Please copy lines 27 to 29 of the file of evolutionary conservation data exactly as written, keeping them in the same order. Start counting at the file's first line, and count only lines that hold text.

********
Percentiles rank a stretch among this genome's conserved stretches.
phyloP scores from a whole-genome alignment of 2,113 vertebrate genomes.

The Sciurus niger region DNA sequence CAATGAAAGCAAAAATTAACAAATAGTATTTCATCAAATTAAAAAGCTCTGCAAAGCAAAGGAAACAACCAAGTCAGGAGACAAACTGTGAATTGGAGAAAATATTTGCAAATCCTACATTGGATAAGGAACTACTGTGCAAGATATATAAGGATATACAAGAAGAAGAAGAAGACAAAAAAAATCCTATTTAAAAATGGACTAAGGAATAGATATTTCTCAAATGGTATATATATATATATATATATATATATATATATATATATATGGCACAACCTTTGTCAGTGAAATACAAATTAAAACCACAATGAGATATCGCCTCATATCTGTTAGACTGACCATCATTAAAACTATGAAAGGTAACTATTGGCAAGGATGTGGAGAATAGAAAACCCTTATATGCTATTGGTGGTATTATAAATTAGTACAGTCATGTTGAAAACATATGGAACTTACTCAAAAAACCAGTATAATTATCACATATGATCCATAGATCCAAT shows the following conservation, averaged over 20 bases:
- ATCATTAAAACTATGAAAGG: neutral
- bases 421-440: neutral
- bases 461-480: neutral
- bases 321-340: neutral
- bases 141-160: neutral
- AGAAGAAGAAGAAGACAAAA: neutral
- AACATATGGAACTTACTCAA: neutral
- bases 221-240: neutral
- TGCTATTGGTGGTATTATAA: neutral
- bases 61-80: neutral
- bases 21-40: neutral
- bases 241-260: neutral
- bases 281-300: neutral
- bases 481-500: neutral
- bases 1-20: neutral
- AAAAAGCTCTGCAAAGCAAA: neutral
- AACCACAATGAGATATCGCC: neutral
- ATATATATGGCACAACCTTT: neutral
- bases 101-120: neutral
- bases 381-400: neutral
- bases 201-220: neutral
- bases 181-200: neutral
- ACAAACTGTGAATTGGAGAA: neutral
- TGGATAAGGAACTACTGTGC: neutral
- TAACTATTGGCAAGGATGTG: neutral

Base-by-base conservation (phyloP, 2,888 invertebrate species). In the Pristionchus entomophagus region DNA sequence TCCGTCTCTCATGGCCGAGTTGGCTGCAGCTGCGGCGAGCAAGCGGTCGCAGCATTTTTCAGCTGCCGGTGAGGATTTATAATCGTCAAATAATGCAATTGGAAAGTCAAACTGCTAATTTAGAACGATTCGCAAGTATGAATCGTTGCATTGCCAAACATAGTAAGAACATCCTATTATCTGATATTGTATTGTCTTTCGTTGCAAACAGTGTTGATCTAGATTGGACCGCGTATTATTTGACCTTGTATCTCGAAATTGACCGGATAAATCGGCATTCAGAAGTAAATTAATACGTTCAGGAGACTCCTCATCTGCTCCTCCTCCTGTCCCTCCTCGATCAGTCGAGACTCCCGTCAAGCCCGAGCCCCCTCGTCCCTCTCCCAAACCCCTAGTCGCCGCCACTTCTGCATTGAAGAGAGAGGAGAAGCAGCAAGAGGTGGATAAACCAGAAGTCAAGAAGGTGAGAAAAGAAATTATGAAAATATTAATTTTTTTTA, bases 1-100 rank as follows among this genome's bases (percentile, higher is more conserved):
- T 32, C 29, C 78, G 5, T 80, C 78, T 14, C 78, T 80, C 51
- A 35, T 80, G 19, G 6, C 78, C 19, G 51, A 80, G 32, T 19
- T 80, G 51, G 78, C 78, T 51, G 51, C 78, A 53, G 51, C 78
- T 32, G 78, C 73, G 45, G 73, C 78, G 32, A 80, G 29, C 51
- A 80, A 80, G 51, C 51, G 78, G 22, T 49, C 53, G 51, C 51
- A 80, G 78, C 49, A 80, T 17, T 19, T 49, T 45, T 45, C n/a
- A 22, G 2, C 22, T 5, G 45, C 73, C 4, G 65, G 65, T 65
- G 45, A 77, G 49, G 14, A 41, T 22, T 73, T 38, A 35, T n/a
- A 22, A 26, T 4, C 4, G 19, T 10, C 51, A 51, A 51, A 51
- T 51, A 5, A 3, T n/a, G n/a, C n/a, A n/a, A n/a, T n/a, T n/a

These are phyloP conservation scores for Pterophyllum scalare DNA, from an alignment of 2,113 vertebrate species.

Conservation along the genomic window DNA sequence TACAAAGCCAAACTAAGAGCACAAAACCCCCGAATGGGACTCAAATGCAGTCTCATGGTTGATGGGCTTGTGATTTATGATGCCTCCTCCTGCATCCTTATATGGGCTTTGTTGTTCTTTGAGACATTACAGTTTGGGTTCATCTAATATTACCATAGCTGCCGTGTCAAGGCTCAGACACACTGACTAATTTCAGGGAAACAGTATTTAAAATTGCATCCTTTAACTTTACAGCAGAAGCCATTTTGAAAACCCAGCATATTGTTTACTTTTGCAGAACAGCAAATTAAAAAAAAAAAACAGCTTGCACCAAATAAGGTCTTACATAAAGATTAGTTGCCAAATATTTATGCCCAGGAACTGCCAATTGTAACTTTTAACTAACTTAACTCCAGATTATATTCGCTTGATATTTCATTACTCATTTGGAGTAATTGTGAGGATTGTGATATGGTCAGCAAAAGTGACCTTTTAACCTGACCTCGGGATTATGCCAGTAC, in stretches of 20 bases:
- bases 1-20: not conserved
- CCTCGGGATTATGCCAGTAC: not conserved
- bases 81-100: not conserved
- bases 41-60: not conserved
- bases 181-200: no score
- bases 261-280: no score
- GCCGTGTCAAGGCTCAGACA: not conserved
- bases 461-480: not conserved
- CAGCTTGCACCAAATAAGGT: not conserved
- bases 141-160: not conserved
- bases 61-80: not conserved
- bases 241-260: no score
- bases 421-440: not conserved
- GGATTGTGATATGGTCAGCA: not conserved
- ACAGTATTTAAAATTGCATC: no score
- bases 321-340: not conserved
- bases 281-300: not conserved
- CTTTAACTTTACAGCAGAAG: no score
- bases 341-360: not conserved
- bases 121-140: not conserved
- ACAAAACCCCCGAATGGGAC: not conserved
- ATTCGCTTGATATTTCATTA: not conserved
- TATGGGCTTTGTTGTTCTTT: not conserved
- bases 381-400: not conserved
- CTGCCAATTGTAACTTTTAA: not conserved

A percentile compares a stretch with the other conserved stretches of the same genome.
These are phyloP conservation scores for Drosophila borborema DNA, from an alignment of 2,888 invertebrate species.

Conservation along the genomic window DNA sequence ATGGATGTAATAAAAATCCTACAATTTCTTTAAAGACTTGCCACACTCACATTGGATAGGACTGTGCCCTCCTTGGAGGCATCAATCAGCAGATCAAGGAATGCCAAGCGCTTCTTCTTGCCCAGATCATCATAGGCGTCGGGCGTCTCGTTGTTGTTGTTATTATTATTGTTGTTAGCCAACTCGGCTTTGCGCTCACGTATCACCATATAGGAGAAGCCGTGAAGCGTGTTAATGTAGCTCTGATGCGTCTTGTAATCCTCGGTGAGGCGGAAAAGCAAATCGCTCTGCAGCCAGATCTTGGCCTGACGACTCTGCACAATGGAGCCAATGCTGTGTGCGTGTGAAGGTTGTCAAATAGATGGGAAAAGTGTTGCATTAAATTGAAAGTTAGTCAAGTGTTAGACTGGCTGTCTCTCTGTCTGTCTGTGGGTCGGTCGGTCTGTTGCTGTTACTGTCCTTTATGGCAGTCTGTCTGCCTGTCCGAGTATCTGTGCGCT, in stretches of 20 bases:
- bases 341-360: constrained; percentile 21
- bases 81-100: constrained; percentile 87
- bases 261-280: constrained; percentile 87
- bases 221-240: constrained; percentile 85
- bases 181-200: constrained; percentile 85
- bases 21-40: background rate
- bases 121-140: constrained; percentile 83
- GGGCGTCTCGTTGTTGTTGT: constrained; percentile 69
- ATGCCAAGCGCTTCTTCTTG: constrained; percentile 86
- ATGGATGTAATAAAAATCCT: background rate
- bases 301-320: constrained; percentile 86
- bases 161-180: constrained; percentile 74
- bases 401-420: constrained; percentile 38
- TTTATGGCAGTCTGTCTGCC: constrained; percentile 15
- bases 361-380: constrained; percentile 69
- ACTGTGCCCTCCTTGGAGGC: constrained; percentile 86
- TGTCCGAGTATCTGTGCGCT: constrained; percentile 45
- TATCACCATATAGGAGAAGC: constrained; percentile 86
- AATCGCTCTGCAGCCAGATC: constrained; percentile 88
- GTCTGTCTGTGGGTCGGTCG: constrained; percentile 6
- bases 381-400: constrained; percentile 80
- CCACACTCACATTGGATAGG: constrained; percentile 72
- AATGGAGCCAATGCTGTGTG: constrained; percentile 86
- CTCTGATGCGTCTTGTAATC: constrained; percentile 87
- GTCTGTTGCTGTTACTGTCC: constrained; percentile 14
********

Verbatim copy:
- TGGATAAGGAACTACTGTGC: neutral
- TAACTATTGGCAAGGATGTG: neutral

Base-by-base conservation (phyloP, 2,888 invertebrate species). In the Pristionchus entomophagus region DNA sequence TCCGTCTCTCATGGCCGAGTTGGCTGCAGCTGCGGCGAGCAAGCGGTCGCAGCATTTTTCAGCTGCCGGTGAGGATTTATAATCGTCAAATAATGCAATTGGAAAGTCAAACTGCTAATTTAGAACGATTCGCAAGTATGAATCGTTGCATTGCCAAACATAGTAAGAACATCCTATTATCTGATATTGTATTGTCTTTCGTTGCAAACAGTGTTGATCTAGATTGGACCGCGTATTATTTGACCTTGTATCTCGAAATTGACCGGATAAATCGGCATTCAGAAGTAAATTAATACGTTCAGGAGACTCCTCATCTGCTCCTCCTCCTGTCCCTCCTCGATCAGTCGAGACTCCCGTCAAGCCCGAGCCCCCTCGTCCCTCTCCCAAACCCCTAGTCGCCGCCACTTCTGCATTGAAGAGAGAGGAGAAGCAGCAAGAGGTGGATAAACCAGAAGTCAAGAAGGTGAGAAAAGAAATTATGAAAATATTAATTTTTTTTA, bases 1-100 rank as follows among this genome's bases (percentile, higher is more conserved):